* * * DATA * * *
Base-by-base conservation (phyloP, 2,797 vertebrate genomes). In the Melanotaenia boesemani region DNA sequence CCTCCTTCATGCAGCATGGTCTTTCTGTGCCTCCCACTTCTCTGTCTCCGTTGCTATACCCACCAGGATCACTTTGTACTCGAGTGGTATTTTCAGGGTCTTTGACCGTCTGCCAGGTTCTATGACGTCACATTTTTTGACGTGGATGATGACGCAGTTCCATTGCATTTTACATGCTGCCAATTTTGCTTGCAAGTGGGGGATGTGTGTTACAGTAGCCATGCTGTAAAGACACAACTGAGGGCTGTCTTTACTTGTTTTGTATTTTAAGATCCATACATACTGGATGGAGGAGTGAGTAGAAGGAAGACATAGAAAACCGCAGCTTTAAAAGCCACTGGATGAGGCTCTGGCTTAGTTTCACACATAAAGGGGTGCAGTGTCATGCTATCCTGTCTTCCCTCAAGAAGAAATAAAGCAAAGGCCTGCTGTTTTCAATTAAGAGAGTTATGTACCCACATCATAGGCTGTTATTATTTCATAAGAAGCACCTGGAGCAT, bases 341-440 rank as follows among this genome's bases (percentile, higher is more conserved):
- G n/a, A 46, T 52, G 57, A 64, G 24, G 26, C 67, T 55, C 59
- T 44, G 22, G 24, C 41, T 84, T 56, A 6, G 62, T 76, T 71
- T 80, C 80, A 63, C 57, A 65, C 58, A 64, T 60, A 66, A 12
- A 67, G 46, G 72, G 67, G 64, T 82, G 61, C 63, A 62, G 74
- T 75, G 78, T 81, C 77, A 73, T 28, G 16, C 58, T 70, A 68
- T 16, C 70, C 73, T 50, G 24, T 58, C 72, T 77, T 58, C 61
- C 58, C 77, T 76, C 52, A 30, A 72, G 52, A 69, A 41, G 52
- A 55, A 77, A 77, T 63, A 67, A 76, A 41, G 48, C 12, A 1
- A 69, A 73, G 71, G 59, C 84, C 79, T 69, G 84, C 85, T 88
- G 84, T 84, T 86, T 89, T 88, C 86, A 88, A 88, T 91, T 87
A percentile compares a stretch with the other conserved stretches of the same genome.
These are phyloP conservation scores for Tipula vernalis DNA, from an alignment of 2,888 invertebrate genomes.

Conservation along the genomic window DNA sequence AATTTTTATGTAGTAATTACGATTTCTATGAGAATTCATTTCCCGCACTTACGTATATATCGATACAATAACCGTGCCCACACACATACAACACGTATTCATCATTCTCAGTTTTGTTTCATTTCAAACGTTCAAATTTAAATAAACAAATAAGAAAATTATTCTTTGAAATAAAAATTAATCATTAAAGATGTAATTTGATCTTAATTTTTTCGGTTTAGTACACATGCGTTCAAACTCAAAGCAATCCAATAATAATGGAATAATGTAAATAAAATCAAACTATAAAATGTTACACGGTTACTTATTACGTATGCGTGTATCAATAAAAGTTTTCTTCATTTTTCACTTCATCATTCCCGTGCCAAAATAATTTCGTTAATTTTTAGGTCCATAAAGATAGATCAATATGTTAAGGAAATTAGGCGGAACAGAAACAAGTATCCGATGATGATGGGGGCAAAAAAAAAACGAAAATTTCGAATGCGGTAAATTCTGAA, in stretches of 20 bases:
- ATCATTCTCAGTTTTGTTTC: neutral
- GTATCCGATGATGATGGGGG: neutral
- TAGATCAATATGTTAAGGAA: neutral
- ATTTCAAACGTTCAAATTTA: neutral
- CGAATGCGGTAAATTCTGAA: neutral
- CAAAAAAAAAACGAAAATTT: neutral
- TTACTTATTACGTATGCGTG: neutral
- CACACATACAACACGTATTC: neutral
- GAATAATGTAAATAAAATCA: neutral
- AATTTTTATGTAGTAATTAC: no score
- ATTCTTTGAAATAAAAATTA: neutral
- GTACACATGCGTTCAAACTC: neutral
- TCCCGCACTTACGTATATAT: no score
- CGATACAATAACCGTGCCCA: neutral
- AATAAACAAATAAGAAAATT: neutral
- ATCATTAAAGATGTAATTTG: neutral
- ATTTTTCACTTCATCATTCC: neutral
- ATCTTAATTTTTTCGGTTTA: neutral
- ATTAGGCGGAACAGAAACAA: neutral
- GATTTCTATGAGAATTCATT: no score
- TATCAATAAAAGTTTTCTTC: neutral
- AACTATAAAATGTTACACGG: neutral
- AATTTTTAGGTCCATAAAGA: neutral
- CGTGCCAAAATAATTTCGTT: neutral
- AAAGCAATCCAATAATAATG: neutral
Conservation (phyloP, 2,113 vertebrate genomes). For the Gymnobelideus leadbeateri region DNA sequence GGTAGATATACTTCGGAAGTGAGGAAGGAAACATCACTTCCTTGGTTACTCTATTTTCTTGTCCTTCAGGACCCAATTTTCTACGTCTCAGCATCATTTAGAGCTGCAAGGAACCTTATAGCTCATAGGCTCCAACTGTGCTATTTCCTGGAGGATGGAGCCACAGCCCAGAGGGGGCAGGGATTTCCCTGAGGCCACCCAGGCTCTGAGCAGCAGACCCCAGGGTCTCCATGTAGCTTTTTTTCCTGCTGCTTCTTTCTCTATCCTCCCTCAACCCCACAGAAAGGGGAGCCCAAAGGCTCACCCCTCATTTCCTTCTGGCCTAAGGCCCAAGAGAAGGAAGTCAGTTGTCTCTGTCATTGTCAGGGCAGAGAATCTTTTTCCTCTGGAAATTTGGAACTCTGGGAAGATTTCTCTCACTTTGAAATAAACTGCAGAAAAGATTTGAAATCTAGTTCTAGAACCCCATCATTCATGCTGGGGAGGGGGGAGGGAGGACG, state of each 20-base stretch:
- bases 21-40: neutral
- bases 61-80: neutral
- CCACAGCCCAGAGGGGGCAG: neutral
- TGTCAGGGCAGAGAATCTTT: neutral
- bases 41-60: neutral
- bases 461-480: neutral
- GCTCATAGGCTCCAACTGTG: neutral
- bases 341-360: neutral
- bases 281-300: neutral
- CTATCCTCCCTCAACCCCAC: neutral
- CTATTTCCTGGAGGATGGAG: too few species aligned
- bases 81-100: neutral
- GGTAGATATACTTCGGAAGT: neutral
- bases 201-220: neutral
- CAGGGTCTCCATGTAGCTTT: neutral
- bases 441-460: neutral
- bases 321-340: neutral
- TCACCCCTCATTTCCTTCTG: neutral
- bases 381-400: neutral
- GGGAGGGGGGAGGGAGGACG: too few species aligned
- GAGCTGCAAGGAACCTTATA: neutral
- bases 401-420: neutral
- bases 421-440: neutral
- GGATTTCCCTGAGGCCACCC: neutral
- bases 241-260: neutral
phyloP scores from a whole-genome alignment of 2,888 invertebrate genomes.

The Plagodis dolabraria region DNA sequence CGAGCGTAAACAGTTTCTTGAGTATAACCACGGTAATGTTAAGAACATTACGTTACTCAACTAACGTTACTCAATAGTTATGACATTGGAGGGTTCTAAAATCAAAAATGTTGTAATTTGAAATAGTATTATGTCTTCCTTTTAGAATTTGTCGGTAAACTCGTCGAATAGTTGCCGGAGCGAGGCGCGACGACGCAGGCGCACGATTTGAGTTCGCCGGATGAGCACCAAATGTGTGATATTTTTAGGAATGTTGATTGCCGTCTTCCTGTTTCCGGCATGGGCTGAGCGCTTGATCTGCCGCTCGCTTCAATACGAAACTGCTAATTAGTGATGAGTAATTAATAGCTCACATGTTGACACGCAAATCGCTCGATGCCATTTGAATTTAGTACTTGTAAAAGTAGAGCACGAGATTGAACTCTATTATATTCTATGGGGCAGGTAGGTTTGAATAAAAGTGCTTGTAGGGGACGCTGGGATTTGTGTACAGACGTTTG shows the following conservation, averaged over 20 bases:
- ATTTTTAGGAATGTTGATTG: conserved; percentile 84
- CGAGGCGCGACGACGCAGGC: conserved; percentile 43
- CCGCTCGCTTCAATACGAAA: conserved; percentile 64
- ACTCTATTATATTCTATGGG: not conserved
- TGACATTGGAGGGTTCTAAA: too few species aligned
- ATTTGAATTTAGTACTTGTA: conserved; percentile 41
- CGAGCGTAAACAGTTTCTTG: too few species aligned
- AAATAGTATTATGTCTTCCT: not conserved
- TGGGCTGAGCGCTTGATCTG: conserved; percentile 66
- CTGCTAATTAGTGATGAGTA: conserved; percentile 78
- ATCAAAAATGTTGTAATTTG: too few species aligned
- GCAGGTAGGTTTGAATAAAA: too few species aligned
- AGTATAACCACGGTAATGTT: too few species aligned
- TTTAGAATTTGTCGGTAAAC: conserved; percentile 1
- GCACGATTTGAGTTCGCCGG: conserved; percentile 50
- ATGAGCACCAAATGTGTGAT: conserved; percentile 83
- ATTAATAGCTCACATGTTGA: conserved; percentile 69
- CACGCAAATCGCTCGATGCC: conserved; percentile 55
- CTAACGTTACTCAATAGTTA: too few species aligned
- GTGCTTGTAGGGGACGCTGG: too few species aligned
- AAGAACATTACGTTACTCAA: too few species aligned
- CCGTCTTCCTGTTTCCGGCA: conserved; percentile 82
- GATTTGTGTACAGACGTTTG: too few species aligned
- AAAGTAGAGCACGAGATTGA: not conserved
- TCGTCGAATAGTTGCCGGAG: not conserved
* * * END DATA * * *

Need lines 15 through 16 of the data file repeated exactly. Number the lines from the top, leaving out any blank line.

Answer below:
- ATCATTCTCAGTTTTGTTTC: neutral
- GTATCCGATGATGATGGGGG: neutral